About twenty years ago I was working for a well-known nongovernment organization (NGO), campaigning on many issues from access to affordable drugs for HIV/AIDS patients, to advocating for fair trade for small farmers. When asked what I did I explained about my advocacy for social justice. “Oh so, you’re promoting communism?” was the response.
Over just 3 years, Myanmar has introduced ambitious reforms which have put it on track to become a modern economy. But big challenges still lie ahead.
The new Sustainable Development Goals (SDGs) are expected to bring a stronger focus on longer-term durability of development gains as opposed to the current approach which sees decision-making targeted at the shorter term. At present, businesses main focus is annual balance sheets; for development organizations it is annual results reporting; and for democracies there's cyclical elections.
Fifteen years ago I was working for a nongovernment organization (NGO) in Bangladesh documenting stories of training and economic empowerment of communities. A common recurring theme in virtually all the communities was the gender stereotyping in skills training programs.
Economic and political transition is never an easy process for any country and it will be no different for Asia’s fast awakening tiger, Myanmar.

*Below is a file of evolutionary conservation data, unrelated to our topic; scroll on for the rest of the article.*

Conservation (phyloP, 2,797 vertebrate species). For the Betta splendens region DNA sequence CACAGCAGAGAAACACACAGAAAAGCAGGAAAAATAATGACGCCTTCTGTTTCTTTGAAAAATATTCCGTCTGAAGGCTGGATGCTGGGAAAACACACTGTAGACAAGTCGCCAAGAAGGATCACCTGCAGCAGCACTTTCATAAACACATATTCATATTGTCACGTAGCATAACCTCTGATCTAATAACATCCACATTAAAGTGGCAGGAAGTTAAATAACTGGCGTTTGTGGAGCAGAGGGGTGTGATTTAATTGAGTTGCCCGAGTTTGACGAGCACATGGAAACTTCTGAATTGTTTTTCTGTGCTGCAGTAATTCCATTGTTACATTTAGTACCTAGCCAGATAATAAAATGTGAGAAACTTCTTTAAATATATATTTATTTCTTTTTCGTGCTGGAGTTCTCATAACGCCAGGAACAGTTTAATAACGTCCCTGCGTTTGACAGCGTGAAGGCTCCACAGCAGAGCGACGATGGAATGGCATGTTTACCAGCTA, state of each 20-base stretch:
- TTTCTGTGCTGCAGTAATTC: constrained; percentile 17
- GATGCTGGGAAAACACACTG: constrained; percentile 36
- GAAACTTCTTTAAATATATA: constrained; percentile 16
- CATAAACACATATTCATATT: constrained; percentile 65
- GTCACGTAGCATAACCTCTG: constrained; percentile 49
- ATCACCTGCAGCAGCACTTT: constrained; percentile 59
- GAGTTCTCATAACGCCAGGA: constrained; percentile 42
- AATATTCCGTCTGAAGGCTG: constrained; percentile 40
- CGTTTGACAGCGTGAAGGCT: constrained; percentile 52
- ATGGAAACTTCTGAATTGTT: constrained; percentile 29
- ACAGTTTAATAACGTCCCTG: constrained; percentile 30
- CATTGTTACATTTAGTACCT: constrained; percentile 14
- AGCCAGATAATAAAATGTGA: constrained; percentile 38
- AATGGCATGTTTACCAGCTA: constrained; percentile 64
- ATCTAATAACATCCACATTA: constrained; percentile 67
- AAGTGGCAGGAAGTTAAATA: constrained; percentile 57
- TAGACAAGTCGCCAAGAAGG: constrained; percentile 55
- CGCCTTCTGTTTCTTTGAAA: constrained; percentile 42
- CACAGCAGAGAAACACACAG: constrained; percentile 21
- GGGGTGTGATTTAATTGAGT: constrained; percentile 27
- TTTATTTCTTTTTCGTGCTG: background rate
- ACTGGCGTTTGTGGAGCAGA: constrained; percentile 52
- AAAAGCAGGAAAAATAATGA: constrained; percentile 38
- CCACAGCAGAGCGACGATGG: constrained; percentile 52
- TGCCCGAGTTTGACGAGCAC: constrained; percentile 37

In recent years, the rise of social media has been ceaseless and rapid. It has managed to create a universe of its own—one that often leaves governments, organizations, and corporations alike continuously striving to keep up.
“The law hath not been dead, though it had slept.” When Shakespeare wrote those lines, he never knew that many, many years down the road, he may actually be referring to the enforcement of environmental law by the judiciary around the world.
There is no universal strategy for pursuing a triple bottom line of high, socially inclusive and environmentally sustainable growth, but better governance is an imperative.
The ASEAN Economic Community, planned to come into effect in 2015, is expected to liberalize goods, capital and skilled labor flows in the ASEAN region. While there has been considerable progress in the area of trade integration, financial integration still lags behind. The ASEAN Banking Integration Framework, which aims to liberalize the banking market by 2020, could help pave the way for further integration and the entry of ASEAN banks into regional banking markets.